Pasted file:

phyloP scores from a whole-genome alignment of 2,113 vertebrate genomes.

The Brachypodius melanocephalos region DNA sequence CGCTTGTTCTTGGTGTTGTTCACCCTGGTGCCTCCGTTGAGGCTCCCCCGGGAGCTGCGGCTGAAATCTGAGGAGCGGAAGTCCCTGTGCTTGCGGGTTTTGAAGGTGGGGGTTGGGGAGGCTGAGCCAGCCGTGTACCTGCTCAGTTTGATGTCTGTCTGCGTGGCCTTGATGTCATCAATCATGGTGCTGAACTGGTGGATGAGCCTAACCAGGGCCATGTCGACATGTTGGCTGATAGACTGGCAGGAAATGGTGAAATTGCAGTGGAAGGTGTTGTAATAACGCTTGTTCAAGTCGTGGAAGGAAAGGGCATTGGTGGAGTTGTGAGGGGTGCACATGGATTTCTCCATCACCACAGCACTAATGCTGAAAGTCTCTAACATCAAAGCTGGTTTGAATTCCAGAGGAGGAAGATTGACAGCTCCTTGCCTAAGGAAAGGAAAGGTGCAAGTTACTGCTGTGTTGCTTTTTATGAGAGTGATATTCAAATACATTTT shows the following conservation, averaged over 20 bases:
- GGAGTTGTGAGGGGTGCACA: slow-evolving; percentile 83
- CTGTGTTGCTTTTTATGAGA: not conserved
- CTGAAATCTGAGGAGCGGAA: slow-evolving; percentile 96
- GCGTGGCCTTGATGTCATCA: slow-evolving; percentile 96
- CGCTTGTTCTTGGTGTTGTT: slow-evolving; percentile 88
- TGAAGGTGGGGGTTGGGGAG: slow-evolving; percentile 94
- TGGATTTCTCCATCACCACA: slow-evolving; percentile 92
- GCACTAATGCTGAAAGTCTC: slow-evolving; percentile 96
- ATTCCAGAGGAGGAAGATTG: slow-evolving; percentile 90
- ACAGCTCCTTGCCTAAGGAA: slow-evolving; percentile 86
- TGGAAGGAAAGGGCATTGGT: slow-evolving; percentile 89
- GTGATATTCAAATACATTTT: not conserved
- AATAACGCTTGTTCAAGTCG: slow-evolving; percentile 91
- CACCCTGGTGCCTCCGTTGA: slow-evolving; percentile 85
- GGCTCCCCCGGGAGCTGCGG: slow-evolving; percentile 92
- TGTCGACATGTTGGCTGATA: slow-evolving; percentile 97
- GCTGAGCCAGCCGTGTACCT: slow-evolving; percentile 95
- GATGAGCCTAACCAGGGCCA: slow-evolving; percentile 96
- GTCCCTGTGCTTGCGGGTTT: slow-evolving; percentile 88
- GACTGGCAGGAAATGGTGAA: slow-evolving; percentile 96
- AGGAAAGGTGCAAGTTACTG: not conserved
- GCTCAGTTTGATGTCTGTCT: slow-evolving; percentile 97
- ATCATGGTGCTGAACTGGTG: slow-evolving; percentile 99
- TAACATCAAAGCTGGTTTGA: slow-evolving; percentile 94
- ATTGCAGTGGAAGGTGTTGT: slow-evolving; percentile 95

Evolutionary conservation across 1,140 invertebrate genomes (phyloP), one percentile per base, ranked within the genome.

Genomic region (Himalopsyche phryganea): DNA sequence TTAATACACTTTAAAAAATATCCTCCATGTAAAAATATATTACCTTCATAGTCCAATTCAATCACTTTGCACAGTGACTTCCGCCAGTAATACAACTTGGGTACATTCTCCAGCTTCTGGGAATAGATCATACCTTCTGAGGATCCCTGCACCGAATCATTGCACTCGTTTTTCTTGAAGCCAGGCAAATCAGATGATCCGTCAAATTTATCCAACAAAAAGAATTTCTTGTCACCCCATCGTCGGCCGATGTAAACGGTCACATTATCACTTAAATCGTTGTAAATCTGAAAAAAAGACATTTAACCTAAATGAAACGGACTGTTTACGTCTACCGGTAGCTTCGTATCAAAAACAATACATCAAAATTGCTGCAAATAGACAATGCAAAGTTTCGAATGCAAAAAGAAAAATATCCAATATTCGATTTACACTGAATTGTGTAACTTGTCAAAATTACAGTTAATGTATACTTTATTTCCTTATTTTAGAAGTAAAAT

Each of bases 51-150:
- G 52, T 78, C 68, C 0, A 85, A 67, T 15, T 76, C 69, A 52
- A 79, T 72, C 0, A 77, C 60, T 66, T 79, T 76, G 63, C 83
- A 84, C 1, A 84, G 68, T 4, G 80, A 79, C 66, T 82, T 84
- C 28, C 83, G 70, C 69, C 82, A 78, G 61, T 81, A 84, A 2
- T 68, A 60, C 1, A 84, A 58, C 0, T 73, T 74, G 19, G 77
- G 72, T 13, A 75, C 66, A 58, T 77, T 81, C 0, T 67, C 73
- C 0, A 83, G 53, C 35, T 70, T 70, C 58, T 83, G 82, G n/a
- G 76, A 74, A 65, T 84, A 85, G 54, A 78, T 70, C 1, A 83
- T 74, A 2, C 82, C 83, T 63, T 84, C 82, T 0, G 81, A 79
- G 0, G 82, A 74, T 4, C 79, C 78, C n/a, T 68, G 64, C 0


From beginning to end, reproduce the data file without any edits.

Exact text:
phyloP scores from a whole-genome alignment of 2,113 vertebrate genomes.

The Brachypodius melanocephalos region DNA sequence CGCTTGTTCTTGGTGTTGTTCACCCTGGTGCCTCCGTTGAGGCTCCCCCGGGAGCTGCGGCTGAAATCTGAGGAGCGGAAGTCCCTGTGCTTGCGGGTTTTGAAGGTGGGGGTTGGGGAGGCTGAGCCAGCCGTGTACCTGCTCAGTTTGATGTCTGTCTGCGTGGCCTTGATGTCATCAATCATGGTGCTGAACTGGTGGATGAGCCTAACCAGGGCCATGTCGACATGTTGGCTGATAGACTGGCAGGAAATGGTGAAATTGCAGTGGAAGGTGTTGTAATAACGCTTGTTCAAGTCGTGGAAGGAAAGGGCATTGGTGGAGTTGTGAGGGGTGCACATGGATTTCTCCATCACCACAGCACTAATGCTGAAAGTCTCTAACATCAAAGCTGGTTTGAATTCCAGAGGAGGAAGATTGACAGCTCCTTGCCTAAGGAAAGGAAAGGTGCAAGTTACTGCTGTGTTGCTTTTTATGAGAGTGATATTCAAATACATTTT shows the following conservation, averaged over 20 bases:
- GGAGTTGTGAGGGGTGCACA: slow-evolving; percentile 83
- CTGTGTTGCTTTTTATGAGA: not conserved
- CTGAAATCTGAGGAGCGGAA: slow-evolving; percentile 96
- GCGTGGCCTTGATGTCATCA: slow-evolving; percentile 96
- CGCTTGTTCTTGGTGTTGTT: slow-evolving; percentile 88
- TGAAGGTGGGGGTTGGGGAG: slow-evolving; percentile 94
- TGGATTTCTCCATCACCACA: slow-evolving; percentile 92
- GCACTAATGCTGAAAGTCTC: slow-evolving; percentile 96
- ATTCCAGAGGAGGAAGATTG: slow-evolving; percentile 90
- ACAGCTCCTTGCCTAAGGAA: slow-evolving; percentile 86
- TGGAAGGAAAGGGCATTGGT: slow-evolving; percentile 89
- GTGATATTCAAATACATTTT: not conserved
- AATAACGCTTGTTCAAGTCG: slow-evolving; percentile 91
- CACCCTGGTGCCTCCGTTGA: slow-evolving; percentile 85
- GGCTCCCCCGGGAGCTGCGG: slow-evolving; percentile 92
- TGTCGACATGTTGGCTGATA: slow-evolving; percentile 97
- GCTGAGCCAGCCGTGTACCT: slow-evolving; percentile 95
- GATGAGCCTAACCAGGGCCA: slow-evolving; percentile 96
- GTCCCTGTGCTTGCGGGTTT: slow-evolving; percentile 88
- GACTGGCAGGAAATGGTGAA: slow-evolving; percentile 96
- AGGAAAGGTGCAAGTTACTG: not conserved
- GCTCAGTTTGATGTCTGTCT: slow-evolving; percentile 97
- ATCATGGTGCTGAACTGGTG: slow-evolving; percentile 99
- TAACATCAAAGCTGGTTTGA: slow-evolving; percentile 94
- ATTGCAGTGGAAGGTGTTGT: slow-evolving; percentile 95

Evolutionary conservation across 1,140 invertebrate genomes (phyloP), one percentile per base, ranked within the genome.

Genomic region (Himalopsyche phryganea): DNA sequence TTAATACACTTTAAAAAATATCCTCCATGTAAAAATATATTACCTTCATAGTCCAATTCAATCACTTTGCACAGTGACTTCCGCCAGTAATACAACTTGGGTACATTCTCCAGCTTCTGGGAATAGATCATACCTTCTGAGGATCCCTGCACCGAATCATTGCACTCGTTTTTCTTGAAGCCAGGCAAATCAGATGATCCGTCAAATTTATCCAACAAAAAGAATTTCTTGTCACCCCATCGTCGGCCGATGTAAACGGTCACATTATCACTTAAATCGTTGTAAATCTGAAAAAAAGACATTTAACCTAAATGAAACGGACTGTTTACGTCTACCGGTAGCTTCGTATCAAAAACAATACATCAAAATTGCTGCAAATAGACAATGCAAAGTTTCGAATGCAAAAAGAAAAATATCCAATATTCGATTTACACTGAATTGTGTAACTTGTCAAAATTACAGTTAATGTATACTTTATTTCCTTATTTTAGAAGTAAAAT

Each of bases 51-150:
- G 52, T 78, C 68, C 0, A 85, A 67, T 15, T 76, C 69, A 52
- A 79, T 72, C 0, A 77, C 60, T 66, T 79, T 76, G 63, C 83
- A 84, C 1, A 84, G 68, T 4, G 80, A 79, C 66, T 82, T 84
- C 28, C 83, G 70, C 69, C 82, A 78, G 61, T 81, A 84, A 2
- T 68, A 60, C 1, A 84, A 58, C 0, T 73, T 74, G 19, G 77
- G 72, T 13, A 75, C 66, A 58, T 77, T 81, C 0, T 67, C 73
- C 0, A 83, G 53, C 35, T 70, T 70, C 58, T 83, G 82, G n/a
- G 76, A 74, A 65, T 84, A 85, G 54, A 78, T 70, C 1, A 83
- T 74, A 2, C 82, C 83, T 63, T 84, C 82, T 0, G 81, A 79
- G 0, G 82, A 74, T 4, C 79, C 78, C n/a, T 68, G 64, C 0